Friedrichs Amici Brief: Corporate Law Professors
In the run-up to oral argument in Friedrichs v. California Teachers Association, OnLabor will be reviewing some of the significant amicus briefs that have been filed in the case.
Earlier today, an amici brief in support of the Friedrichs respondents was submitted on behalf of nineteen corporate law professors. The brief — which is available for download here through SSRN) — is intended to “assist the parties and the Court in understanding corporate law and the rights of shareholders, insofar as that law and those rights are relevant to the questions presented in this case.” Although at first glance, Friedrichs may not appear to implicate questions of corporate law, amici observe that the Supreme Court “has often looked to the rights of corporate shareholders in determining the rights of union members and non-members to control the union’s use of their funds for political spending, and vice versa” (this point of comparison may be familiar to those of you who have read Prof. Sachs’s article on the political opt-out rights of union members vis-à-vis corporate shareholders).
In [analyzing union member rights through the lens of shareholder rights], the Court has sometimes assumed that if shareholders disapprove of corporate political expression, they can easily sell their shares or exercise control over corporate spending. This assumption is mistaken. Because of how capital is saved and invested in corporations, most individual shareholders cannot obtain full information about corporate speech or political activities, even after the fact, nor can they prevent their savings from being used to speak in ways with which they disagree.
Union non-members are currently protected from being forced to fund union political expression or activity by opt-out rights under Abood v. Detroit Bd. of Ed. . . . and in this case plaintiffs seek the more expansive right to refuse to fund any union expression whatsoever. In contrast, individual shareholders currently have no “opt out” rights or practical ability to avoid subsidizing corporate political expression with which they disagree. Nor do individuals have the practical option to refrain from putting any of their savings into equity investments, as doing so would impose damaging economic penalties and ignore conventional financial guidance for individual investors. If the Court decides to give union non-members additional rights to refuse to contribute to union speech, the Court should not act on the erroneous belief that this will accord union non-members the same rights enjoyed by individual investors. Giving union non-members additional rights will only further increase the extent to which they enjoy greater rights than corporate shareholders.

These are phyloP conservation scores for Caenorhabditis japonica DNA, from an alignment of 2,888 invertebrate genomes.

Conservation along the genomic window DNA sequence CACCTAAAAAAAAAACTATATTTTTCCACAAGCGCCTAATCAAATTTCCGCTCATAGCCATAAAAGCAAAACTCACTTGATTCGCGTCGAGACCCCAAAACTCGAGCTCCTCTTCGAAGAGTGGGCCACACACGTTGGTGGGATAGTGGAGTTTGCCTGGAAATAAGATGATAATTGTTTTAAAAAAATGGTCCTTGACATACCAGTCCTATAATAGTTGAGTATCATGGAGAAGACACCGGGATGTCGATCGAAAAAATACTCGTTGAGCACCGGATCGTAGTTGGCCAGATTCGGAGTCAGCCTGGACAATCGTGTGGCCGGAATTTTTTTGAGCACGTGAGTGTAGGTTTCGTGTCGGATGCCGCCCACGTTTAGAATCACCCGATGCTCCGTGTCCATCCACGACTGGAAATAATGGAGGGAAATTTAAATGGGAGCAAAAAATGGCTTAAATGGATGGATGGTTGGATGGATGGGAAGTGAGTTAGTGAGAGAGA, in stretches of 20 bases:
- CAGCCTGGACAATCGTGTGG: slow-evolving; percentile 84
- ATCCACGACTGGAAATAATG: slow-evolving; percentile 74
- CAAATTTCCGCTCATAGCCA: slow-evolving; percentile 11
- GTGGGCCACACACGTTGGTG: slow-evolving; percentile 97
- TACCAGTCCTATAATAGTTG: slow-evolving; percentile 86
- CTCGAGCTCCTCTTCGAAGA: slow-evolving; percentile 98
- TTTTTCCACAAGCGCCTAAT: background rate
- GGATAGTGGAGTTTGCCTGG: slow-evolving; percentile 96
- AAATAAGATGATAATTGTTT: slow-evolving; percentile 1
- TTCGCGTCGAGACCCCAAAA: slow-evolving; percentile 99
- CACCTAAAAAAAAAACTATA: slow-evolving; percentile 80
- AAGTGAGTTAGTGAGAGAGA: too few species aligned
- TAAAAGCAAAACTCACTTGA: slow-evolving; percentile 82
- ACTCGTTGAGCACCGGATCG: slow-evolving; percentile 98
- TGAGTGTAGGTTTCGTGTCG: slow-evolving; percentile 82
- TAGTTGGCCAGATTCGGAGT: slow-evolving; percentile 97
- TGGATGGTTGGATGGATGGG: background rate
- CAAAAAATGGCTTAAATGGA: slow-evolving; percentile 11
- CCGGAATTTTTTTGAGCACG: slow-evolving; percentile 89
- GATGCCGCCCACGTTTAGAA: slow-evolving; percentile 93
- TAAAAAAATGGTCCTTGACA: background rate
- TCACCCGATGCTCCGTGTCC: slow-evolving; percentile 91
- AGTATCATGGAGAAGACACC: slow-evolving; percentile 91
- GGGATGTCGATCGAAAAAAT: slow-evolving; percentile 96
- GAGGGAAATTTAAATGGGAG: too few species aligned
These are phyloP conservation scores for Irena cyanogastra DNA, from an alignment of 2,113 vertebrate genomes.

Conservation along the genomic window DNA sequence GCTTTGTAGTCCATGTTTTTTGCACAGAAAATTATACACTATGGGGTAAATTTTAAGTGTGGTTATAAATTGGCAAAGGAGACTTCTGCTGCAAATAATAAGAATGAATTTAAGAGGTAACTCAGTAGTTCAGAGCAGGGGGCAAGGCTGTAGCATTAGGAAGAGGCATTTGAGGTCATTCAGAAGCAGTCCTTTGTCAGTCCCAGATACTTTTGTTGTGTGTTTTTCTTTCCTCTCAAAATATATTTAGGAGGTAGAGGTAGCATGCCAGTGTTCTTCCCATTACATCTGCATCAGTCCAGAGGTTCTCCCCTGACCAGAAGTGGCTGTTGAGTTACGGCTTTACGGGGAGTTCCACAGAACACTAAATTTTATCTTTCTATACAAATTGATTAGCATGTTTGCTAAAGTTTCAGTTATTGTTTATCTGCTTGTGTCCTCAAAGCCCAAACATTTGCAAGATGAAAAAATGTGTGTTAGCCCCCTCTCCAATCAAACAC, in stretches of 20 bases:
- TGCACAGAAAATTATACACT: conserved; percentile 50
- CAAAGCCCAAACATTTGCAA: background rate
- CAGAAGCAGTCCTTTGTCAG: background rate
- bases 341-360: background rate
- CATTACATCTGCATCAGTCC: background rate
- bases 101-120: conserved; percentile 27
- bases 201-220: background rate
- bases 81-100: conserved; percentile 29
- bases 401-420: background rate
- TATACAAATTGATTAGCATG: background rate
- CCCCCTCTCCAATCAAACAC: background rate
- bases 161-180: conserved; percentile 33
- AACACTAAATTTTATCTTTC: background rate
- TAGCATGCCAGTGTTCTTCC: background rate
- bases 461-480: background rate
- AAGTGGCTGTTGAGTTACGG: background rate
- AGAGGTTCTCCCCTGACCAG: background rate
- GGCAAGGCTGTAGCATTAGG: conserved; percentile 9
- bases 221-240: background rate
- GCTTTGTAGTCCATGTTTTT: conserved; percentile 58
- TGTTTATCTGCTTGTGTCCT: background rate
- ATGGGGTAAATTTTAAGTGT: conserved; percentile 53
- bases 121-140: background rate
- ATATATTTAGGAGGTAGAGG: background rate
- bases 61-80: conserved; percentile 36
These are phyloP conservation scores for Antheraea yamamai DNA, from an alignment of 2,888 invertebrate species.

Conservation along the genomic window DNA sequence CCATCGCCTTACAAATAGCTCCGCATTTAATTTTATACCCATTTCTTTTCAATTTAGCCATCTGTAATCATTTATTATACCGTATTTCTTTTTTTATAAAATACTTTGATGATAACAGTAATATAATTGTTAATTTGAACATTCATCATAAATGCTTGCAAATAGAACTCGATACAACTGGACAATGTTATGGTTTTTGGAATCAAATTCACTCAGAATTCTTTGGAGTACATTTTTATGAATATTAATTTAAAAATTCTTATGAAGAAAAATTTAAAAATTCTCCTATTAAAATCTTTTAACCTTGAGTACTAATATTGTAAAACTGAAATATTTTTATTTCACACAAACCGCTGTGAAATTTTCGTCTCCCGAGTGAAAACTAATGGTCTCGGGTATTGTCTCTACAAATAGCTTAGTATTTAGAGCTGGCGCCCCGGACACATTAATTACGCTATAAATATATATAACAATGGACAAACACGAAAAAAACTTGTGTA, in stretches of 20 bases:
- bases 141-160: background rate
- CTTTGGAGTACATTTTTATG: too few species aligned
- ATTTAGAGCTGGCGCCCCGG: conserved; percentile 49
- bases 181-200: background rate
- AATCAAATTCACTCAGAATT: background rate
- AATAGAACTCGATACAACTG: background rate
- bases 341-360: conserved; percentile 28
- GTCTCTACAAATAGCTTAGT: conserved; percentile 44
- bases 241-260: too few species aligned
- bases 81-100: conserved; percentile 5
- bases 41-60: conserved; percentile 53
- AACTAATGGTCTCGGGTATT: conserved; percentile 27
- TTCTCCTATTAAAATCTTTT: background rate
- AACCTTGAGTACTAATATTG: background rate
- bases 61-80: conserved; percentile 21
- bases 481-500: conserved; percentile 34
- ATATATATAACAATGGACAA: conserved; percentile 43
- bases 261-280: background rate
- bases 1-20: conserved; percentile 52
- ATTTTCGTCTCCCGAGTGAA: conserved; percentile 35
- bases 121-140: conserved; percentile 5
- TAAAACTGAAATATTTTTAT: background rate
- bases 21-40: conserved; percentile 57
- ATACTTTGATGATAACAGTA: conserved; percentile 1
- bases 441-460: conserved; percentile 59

The professors who signed on to the brief are tenured faculty hailing from Boston College, Columbia, Duke, Georgetown, Harvard, Michigan, NYU, Northwestern, Penn, Stanford, Widener, and Yale.